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Function of the osteocyte lacunocanalicular network in bone mechanoresponsiveness


Van Tol,  Alexander
Richard Weinkamer, Biomaterialien, Max Planck Institute of Colloids and Interfaces, Max Planck Society;

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Van Tol, A. (2021). Function of the osteocyte lacunocanalicular network in bone mechanoresponsiveness. PhD Thesis, Humboldt-Universität zu Berlin.

Cite as: https://hdl.handle.net/21.11116/0000-000A-AFAD-F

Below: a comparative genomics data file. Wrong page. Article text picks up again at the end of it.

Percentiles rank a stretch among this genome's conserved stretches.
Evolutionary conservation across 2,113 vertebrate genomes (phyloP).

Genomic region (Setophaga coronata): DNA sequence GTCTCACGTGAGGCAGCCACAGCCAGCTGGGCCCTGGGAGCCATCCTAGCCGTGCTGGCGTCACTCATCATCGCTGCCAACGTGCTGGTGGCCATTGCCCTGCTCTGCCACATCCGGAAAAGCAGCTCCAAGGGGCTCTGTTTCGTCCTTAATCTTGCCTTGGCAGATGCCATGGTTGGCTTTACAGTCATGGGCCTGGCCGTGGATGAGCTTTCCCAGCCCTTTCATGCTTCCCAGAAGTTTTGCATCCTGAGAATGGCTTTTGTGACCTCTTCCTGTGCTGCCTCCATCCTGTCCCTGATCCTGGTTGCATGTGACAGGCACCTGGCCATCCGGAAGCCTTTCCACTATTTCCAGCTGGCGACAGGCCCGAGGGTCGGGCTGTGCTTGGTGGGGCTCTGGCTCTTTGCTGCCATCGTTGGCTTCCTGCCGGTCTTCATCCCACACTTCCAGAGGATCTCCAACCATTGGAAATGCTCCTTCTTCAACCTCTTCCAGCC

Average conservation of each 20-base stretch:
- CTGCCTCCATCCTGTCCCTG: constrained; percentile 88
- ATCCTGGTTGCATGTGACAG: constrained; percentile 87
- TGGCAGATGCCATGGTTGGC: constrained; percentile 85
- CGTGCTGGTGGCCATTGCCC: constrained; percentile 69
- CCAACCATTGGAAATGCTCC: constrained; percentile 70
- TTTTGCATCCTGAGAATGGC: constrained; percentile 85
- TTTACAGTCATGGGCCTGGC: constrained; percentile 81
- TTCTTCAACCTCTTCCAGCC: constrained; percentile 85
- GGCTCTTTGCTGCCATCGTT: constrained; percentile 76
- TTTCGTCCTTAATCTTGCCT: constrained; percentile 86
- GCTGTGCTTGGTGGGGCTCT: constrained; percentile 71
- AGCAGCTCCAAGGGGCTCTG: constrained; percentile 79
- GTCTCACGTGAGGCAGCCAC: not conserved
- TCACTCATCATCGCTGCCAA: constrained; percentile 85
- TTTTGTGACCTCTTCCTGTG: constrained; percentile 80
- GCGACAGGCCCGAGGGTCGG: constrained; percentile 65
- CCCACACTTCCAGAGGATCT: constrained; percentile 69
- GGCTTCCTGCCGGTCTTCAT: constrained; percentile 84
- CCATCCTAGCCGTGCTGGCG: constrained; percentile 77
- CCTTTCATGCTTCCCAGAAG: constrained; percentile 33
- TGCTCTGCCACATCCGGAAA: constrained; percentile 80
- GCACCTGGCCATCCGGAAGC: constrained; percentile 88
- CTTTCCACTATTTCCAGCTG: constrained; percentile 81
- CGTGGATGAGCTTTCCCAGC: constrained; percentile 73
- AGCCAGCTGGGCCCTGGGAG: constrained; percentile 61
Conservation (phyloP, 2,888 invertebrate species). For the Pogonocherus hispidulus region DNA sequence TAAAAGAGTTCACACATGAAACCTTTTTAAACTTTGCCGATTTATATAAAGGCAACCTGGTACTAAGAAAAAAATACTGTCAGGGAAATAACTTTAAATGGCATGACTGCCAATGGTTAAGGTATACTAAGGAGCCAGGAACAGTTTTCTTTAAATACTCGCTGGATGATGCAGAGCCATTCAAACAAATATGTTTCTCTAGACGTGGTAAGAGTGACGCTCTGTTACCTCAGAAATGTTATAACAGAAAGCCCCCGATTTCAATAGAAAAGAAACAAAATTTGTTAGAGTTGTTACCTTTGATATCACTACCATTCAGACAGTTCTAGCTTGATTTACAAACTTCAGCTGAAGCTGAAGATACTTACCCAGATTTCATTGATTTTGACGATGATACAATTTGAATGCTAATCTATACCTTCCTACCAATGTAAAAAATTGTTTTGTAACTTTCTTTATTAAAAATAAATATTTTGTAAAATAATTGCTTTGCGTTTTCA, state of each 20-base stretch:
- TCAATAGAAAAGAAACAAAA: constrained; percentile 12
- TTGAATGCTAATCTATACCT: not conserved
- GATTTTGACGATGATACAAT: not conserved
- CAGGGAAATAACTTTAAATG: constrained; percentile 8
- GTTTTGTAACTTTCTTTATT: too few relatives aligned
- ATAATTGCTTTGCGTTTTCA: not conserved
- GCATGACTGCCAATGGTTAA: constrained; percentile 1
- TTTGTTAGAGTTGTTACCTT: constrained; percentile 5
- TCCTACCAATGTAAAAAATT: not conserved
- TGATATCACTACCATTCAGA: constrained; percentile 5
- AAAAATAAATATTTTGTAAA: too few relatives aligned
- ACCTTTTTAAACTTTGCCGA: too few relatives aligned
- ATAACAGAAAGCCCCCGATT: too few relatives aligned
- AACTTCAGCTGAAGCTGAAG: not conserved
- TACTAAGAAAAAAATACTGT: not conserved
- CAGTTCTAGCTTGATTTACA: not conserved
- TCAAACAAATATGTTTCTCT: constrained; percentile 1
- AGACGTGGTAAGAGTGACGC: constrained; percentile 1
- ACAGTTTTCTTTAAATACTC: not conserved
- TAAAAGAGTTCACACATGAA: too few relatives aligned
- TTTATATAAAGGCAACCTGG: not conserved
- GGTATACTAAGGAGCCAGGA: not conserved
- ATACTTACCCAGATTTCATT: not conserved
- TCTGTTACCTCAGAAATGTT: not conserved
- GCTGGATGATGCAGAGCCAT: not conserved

Bone is a living material, which adapts its structure in response to the mechanical environment. For structural adaptation bone need to sense the mechanical loading. However, bone is so stiff that the local strains are too small to be directly sensed by bone cells. Osteocytes are bone cells that form a cell network located within the mineralized matrix. Their cell bodies are housed in lacunae and their cell processes in narrow canals, the canaliculi. According to the fluid flow hypothesis, load induced fluid flow through this lacunocanalicular network (LCN) provides an amplification mechanism which allows osteocytes to sense dynamic loading of the bone. We hypothesize that the network architecture of the LCN plays an essential role in bone’s mechanosensitivity, as it influences the fluid flow. We aimed to test these hypotheses by using real LCN architectures in a model of load induced fluid flow, and compare the resulting flow with the mechanoresponse of bone. We imaged the LCN using confocal laser scanning microscopy (CLSM). Image processing was then used to describe the LCN as a mathematical network consisting of edges and nodes, representing the canaliculi and their connections respectively. We then employed circuit theory, based on Kirchhoff’s laws, to model the velocities of the fluid in all the imaged canaliculi. Based on these velocities, the mechanoresponse of bone was predicted. Mice were used in my study, as this allowed a controlled in vivo loading and a measurement of the mechanoresponse in terms of formed/resorbed bone using in vivo µCT. Fluid flow patterns through the LCN of mice correlated with the measured mechanoresponse, i.e., bone formation was observed near surfaces of higher flow, while resorption was observed near surfaces with low flow. The prediction of the mechanoresponse considering the architecture of the LCN was quantitatively better than a prediction based on strains only. Qualitatively, we identified that vascular canals in the cortex act as local sinks of fluid flow and, therefore, reduce the flow at the nearby bone surface. In contrast, flow velocities increased in convergent network structures, where the flow is channeled into fewer canaliculi nearby the surface. In a second project we focused on healthy human osteonal bone. Osteons are cylindrical structures around vascular canals, which are practically sealed off from the surrounding bone. We analyzed 8 ordinary osteons with a rather homogeneous LCN, and 9 osteon-in-osteons, which are characterized by a ring-like zone of low network connectivity between the inner and the outer parts of these osteons. A substantially higher load-induced fluid flow was observed in canaliculi that bridge the two parts of the osteon-in-osteons. This resulted in an average flow, which was 2.3 times higher compared to ordinary osteons. It is therefore likely that osteon-in-osteons particularly contribute to the mechanosensitivity of cortical bone. Based on both studies in this PhD thesis we conclude that LCN architecture should be considered as a key determinant of bone adaptation besides mechanical loading.